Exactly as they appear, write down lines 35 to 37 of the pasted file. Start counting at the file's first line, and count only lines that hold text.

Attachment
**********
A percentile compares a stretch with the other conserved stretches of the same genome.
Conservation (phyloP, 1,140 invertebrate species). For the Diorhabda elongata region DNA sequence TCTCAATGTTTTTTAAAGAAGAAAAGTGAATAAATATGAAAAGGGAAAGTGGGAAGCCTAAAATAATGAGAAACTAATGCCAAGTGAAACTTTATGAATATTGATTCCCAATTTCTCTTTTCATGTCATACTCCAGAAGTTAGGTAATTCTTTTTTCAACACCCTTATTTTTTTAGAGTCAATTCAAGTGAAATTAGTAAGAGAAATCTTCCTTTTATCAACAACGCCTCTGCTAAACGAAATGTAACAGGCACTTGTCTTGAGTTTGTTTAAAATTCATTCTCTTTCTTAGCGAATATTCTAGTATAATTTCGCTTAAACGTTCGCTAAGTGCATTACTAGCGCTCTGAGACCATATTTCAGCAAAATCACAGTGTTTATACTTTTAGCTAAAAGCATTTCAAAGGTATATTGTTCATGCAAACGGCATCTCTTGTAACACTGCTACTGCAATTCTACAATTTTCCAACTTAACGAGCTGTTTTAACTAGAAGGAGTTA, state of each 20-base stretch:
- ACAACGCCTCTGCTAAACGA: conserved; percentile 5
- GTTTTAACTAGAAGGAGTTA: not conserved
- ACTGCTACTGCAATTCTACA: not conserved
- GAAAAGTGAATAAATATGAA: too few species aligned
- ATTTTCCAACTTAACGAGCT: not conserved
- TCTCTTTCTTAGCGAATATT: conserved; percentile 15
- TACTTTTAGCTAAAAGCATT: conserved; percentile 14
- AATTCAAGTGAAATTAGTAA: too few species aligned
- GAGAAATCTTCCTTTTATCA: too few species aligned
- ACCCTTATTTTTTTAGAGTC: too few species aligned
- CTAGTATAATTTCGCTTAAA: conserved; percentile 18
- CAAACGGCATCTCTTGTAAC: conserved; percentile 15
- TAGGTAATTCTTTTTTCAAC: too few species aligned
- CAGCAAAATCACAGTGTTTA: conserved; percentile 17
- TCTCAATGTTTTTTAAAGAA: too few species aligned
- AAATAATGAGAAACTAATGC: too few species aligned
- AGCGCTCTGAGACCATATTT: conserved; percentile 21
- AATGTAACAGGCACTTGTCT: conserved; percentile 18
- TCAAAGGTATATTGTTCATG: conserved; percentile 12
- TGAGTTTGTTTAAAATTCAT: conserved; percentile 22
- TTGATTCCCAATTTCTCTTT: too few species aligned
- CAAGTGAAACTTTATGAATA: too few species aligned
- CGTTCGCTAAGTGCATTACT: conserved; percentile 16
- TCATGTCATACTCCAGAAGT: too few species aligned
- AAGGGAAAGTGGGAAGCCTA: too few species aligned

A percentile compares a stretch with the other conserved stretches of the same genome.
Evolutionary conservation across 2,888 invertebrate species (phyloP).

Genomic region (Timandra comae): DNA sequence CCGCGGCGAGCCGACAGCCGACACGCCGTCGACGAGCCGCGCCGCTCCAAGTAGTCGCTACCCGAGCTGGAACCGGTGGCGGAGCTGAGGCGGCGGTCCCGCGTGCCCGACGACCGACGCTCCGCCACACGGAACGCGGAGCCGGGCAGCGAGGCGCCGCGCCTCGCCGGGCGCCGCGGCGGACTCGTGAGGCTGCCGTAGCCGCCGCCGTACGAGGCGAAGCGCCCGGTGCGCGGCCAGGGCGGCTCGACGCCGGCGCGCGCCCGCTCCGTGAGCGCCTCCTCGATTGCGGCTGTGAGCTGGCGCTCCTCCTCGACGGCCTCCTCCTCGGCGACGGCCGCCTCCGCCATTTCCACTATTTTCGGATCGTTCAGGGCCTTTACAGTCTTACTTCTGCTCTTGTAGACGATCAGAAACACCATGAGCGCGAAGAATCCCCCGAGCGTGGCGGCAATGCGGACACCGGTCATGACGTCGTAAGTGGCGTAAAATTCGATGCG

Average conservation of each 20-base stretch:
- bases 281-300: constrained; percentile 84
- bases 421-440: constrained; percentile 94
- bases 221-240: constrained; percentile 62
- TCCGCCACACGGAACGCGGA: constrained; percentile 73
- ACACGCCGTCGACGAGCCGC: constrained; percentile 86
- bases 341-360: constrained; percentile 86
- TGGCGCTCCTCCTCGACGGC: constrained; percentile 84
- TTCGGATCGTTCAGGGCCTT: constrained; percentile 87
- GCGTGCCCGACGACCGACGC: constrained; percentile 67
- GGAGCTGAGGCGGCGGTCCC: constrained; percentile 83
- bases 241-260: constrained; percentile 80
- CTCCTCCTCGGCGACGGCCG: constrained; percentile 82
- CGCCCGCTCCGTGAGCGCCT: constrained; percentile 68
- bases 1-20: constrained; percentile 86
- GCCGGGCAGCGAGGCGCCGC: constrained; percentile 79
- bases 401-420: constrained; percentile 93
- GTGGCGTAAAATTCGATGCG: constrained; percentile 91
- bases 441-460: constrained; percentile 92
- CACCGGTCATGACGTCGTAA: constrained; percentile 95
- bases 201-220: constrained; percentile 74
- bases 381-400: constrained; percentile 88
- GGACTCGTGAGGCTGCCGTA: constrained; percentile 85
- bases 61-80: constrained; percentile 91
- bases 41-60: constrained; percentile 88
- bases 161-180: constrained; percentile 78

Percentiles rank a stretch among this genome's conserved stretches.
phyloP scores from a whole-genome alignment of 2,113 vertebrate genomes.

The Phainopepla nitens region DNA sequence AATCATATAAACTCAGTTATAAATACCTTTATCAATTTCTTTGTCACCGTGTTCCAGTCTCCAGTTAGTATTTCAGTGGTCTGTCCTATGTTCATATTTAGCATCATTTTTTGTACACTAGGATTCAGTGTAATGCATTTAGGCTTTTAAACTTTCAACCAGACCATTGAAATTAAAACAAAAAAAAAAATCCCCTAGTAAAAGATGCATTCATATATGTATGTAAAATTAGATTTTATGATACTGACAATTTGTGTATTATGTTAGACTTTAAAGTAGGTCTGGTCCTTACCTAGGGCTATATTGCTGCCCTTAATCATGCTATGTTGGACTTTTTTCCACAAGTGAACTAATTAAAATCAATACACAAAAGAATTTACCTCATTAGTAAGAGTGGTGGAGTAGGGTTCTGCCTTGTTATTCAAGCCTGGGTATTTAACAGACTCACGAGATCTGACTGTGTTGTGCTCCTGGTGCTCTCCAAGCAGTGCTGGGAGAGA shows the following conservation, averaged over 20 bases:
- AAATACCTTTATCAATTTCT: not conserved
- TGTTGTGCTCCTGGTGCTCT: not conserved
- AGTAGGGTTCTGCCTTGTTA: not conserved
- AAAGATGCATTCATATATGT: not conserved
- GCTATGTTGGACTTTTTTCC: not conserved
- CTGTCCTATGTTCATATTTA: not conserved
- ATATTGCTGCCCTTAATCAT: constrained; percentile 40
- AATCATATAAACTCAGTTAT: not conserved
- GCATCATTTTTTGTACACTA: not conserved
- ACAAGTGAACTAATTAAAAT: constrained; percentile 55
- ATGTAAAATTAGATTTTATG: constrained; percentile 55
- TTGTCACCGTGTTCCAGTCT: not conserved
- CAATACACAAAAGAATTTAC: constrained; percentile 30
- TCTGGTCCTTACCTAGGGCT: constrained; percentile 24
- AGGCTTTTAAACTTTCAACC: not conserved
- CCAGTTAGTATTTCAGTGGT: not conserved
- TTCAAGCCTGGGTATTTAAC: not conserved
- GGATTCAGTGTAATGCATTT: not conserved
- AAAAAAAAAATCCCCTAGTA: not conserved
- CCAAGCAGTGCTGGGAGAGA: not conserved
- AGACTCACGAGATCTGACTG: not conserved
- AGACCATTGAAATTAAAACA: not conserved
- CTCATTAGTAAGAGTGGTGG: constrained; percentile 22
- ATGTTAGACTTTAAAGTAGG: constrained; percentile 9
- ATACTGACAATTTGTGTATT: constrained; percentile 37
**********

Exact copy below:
- TCCGCCACACGGAACGCGGA: constrained; percentile 73
- ACACGCCGTCGACGAGCCGC: constrained; percentile 86
- bases 341-360: constrained; percentile 86